ADD-ADHD, Autism, Aspergers, Behavior, Brain Injury, Cerebral Palsy, Deafness, Downs Syndrome, Intellectual-Cognitive Disabilities, LD-Dyslexia, Medically Fragile, Physical Disabilities, Speech-Apraxia
Elementary, Middle School, High School, 18-21, 21 and over
Bergen, Essex, Hudson, Hunterdon, Mercer, Middlesex, Morris, Passaic, Somerset, Sussex, Union, Warren
The Midland School opened its doors in 1960 for two students with developmental disabilities. Today the school serves approximately 200 students from central and northern New Jersey. The School is approved by the New Jersey Department of Education and was twice honored by the United States Department of Education as a Blue Ribbon School of Excellence.
Located on 57 picturesque acres in central New Jersey, The Midland School is designed for children with special needs. The campus includes athletic fields, a playground, a student garden, a picnic area and swimming pool. There is a separate work center and facilities for teaching independent living skills.
The school provides a comprehensive education in reading, mathematics, language arts, social studies, science, music, art, general shop, and adaptive physical education. Programs to develop self-help and daily living skills with community based instruction and experiences enhance the student’s ability to function independently in the community.
Health services are provided by school nurses in direct care, and counseling. Psychological and social work services are available for students, parents, and families. Speech and language therapy and activities improve receptive and expressive language skills. A consultative occupational therapy model is integrated into all aspects of the program. Social and recreational experiences are provided on weekends and after school. Family support programs including weekend respites for students, informational workshops for parents, and family picnics and special events are held throughout the year.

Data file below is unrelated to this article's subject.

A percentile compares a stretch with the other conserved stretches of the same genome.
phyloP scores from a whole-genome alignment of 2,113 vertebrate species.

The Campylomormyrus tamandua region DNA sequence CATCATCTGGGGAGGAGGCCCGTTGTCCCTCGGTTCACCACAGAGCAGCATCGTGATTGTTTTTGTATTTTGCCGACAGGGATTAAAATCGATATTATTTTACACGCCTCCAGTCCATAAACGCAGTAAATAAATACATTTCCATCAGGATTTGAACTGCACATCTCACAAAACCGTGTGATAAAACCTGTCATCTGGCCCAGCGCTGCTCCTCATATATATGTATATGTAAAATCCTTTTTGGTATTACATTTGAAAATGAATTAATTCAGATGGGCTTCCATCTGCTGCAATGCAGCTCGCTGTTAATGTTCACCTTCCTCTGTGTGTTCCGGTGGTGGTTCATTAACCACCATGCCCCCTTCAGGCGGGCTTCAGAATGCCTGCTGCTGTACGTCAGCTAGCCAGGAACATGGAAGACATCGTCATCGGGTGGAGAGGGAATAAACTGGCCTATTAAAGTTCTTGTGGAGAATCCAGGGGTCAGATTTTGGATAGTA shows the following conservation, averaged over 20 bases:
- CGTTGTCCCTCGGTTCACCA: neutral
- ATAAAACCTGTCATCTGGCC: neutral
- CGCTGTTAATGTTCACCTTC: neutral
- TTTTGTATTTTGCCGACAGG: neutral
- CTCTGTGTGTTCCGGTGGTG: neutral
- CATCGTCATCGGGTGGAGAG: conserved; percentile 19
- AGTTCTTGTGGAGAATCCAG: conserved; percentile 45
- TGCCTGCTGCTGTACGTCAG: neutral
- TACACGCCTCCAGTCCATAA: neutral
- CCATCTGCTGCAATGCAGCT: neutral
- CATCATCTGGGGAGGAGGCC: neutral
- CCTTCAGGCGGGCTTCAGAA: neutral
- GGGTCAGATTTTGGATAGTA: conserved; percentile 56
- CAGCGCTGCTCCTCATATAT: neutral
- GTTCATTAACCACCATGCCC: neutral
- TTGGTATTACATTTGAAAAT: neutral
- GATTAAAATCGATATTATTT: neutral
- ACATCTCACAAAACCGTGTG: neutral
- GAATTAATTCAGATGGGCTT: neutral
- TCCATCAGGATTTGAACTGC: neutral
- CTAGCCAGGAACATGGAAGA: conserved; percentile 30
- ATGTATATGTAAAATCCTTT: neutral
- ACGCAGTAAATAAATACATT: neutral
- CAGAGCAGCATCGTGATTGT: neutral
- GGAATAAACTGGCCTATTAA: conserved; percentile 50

Midland has a career program that helps students develop the skills and behaviors to prepare them for the world of work. Career clusters simulate work experiences in different areas including clerical work, maintenance, manufacturing, food preparation, data entry, recycling, horticulture, imprinting and many others.
When students reach age 18, they move from “simulated” jobs to actual job placements in the greater community. Students experience 12 or more job placements before graduation. At age 20, students enter a transition class where the focus is preparing and assisting them in the process of moving from school to work in their community. In addition to the school program, Midland Adult Services provides community housing, job training, job placement services, and social/recreational activities to support and enrich the lives of Midland graduates and other adults with special needs.